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    September 29, 2020

    The complete freezing of Amnesty International India’s bank accounts by the Government of India which it came to know on 10 September 2020, brings all the work being done by the organization to a grinding halt.  The organization has been compelled to let go of staff in India and pause all its ongoing campaign and research work. This is the latest in the incessant witch-hunt of human rights organizations by the Government of India over unfounded and motivated allegations, Amnesty International India said today.

    September 28, 2020

    Access to safe abortion is an essential component of a fair and equal society, and is integral to realizing the full range of human rights, Amnesty International said today. The organization has published its updated policy on abortion that aligns with evolving human rights law and standards. The policy equips the organization to undertake stronger campaigning and advocacy around abortion and to better support local movements advancing sexual and reproductive rights.

    The updated policy recognizes abortion, provided in a manner that respects human rights, autonomy, and dignity, as the right of anyone who can become pregnant. Amnesty International is also calling for universal access to safe abortion and related care and information, in addition to full decriminalization.

    September 26, 2020

    Today, 26 September, is the deadline for countries to sign the Regional Agreement on Access to Information, Public Participation and Justice in Environmental Matters in Latin America and the Caribbean (Escazú Agreement). For it to come into force, at least eleven countries must ratify it, therefore only one more is needed in addition to the ten countries that have already done so.

    "This agreement emerged from the need to urgently address the climate emergency that we are facing. When the treaty was opened for signatures exactly two years ago, hope also emerged that Latin America and the Caribbean could make history with a groundbreaking norm that could contribute to the protection of the environment and those who defend it. Countries in the region must not miss this important opportunity," said Erika Guevara-Rosas, Americas director at Amnesty International.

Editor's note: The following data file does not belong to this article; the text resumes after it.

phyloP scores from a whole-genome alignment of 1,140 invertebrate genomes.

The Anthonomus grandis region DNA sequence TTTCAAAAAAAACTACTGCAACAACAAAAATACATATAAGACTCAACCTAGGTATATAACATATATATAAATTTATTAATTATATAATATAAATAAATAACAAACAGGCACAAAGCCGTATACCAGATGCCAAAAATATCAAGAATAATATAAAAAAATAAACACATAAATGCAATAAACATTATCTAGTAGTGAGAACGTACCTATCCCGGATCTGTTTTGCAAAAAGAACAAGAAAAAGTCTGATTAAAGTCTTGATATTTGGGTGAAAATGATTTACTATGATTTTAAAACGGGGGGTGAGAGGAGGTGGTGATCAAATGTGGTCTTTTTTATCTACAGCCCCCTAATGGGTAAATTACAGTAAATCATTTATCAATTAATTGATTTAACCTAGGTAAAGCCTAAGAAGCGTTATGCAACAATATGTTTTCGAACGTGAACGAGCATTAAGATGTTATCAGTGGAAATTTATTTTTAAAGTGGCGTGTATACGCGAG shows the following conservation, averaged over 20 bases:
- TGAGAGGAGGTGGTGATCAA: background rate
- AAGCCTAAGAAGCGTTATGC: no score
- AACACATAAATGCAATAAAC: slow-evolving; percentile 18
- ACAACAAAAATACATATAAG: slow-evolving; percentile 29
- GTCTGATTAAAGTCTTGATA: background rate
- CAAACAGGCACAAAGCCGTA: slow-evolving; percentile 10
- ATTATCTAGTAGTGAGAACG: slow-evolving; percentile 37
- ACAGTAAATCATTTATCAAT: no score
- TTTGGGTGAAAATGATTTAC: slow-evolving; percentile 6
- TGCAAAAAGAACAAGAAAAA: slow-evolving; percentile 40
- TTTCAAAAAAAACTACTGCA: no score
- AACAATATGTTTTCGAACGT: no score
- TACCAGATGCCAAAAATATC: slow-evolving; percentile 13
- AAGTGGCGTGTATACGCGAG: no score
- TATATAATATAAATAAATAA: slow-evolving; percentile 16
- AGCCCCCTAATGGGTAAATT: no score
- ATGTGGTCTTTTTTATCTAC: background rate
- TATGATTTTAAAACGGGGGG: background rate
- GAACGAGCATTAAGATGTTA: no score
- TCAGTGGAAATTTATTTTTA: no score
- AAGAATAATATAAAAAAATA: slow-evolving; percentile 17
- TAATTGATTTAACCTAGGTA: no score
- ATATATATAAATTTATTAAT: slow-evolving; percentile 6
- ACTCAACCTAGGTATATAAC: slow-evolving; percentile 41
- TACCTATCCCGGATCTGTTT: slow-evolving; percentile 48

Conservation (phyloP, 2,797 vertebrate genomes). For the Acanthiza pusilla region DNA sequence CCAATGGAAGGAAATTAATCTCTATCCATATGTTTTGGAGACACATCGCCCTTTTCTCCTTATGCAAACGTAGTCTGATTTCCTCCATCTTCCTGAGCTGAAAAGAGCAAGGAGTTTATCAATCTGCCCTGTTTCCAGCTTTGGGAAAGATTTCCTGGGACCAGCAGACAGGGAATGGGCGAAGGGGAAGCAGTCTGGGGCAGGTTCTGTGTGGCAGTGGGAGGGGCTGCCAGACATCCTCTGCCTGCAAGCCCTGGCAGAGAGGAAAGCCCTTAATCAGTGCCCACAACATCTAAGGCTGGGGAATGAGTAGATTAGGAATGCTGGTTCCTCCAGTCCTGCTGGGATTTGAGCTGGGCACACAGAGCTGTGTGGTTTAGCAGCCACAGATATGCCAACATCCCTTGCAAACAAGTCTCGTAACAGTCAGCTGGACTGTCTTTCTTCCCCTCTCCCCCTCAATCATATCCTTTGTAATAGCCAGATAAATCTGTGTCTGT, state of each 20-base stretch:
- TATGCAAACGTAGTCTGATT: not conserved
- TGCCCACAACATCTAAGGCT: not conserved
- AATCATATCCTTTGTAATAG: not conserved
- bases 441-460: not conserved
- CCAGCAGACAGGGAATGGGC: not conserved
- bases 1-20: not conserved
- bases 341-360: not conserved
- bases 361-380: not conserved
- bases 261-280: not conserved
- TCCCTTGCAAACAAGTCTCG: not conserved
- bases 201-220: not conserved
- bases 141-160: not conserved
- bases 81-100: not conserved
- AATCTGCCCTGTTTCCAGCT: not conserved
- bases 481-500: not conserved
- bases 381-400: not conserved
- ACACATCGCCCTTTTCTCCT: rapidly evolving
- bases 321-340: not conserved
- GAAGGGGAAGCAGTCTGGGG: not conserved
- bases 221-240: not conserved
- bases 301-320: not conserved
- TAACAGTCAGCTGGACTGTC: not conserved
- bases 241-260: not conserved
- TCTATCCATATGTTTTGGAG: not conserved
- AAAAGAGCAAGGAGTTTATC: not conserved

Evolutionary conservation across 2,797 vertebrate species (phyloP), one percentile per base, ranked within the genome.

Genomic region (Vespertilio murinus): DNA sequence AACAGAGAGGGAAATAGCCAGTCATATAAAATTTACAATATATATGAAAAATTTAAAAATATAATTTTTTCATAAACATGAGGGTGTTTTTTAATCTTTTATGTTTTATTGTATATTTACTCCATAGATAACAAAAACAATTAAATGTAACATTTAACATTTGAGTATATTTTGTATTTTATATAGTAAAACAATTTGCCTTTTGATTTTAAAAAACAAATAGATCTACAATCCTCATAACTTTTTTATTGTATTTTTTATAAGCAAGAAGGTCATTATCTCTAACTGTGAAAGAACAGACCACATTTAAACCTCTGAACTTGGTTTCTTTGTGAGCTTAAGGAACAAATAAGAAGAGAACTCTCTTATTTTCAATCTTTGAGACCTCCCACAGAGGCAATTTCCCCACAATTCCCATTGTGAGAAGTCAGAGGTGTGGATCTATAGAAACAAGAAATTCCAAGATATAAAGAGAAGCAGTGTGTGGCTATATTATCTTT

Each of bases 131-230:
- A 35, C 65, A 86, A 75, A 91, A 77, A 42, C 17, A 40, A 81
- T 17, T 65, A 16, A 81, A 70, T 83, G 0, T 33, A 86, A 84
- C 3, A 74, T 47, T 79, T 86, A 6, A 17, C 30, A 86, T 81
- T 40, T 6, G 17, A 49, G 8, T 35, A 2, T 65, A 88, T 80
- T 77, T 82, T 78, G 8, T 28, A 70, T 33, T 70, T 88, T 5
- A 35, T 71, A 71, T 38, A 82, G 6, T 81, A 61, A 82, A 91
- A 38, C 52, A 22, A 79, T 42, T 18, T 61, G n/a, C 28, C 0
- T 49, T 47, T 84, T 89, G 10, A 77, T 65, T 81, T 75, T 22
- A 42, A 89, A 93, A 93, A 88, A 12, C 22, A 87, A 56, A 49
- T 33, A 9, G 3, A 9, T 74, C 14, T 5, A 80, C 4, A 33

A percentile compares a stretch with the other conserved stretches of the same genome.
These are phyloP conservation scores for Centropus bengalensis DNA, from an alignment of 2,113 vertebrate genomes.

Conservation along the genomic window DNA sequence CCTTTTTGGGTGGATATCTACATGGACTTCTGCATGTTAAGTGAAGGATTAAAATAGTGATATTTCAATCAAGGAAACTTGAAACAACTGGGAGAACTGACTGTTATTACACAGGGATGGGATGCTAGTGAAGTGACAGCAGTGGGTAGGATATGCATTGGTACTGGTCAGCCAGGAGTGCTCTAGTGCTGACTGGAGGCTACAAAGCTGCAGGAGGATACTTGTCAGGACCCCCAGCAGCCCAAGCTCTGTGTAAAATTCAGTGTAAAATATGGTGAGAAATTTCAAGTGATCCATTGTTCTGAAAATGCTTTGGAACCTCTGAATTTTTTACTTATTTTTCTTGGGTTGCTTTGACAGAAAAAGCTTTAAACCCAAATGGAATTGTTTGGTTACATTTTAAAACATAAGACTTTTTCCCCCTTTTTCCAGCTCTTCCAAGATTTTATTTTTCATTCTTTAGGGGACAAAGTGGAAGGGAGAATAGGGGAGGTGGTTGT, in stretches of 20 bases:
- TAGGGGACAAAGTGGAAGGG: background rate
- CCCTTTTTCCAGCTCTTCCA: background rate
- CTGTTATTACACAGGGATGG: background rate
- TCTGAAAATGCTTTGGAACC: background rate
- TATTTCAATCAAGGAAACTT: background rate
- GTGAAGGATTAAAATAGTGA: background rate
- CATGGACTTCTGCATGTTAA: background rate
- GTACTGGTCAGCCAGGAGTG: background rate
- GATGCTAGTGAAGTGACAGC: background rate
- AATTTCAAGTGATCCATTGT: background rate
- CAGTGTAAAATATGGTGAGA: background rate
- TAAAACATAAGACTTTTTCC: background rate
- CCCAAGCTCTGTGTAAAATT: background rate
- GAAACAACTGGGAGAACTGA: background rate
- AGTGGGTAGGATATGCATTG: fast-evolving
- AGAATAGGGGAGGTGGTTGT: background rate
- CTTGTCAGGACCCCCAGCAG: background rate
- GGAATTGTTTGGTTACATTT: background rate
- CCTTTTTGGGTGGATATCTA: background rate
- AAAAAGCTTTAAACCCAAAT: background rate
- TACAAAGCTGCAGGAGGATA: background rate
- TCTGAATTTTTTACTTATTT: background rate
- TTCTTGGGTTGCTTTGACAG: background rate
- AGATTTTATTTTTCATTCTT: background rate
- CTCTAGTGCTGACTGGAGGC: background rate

September 24, 2020

    World leaders must stop using COVID-19 as an excuse to delay urgent action to tackle the climate crisis or risk failing children and future generations further, Amnesty International said ahead of a global day of school strikes against climate change planned for 25 September by young people.

    Climate change was cited as one of the most important issues of our time in a survey of more than 10,000 young people published by Amnesty International just months before the pandemic turned the world upside down.

    “Amnesty International stands with all children and young people taking part in climate strikes. Children globally have faced unimaginable disruption to their lives, education and health as a result of COVID-19. That they must take more time out of school to demand that adults do the right thing is utterly shameful, but young people know only too well the unthinkable consequences of climate inaction to their lives and human rights.” said Ashfaq Khalfan, Amnesty International’s Law and Policy Director. 

    September 24, 2020

    Responding to the much-anticipated 2020 Throne Speech, Amnesty International welcomed several vital commitments and ambitious program announcements while, at the same time, expressing disappointment that the government failed to craft and deliver a transformative human rights agenda for the country, at a time of both crucial need and tremendous opportunity.

    September 23, 2020

    Responding to the decision in the Breonna Taylor case today, Kristina Roth, the Senior Program Officer for Criminal Justice Programs at Amnesty International USA, said:

    “Breonna Taylor’s death is a tragedy. She was asleep in her bed when the police busted down her door and recklessly opened fire, taking her life. Black people in America have the same right to be safe as all people, though this is hard to conceive when we think of the abhorrent killings of Breonna, Ahmaud Arbery, George Floyd, Dijon Kizzee and too many more.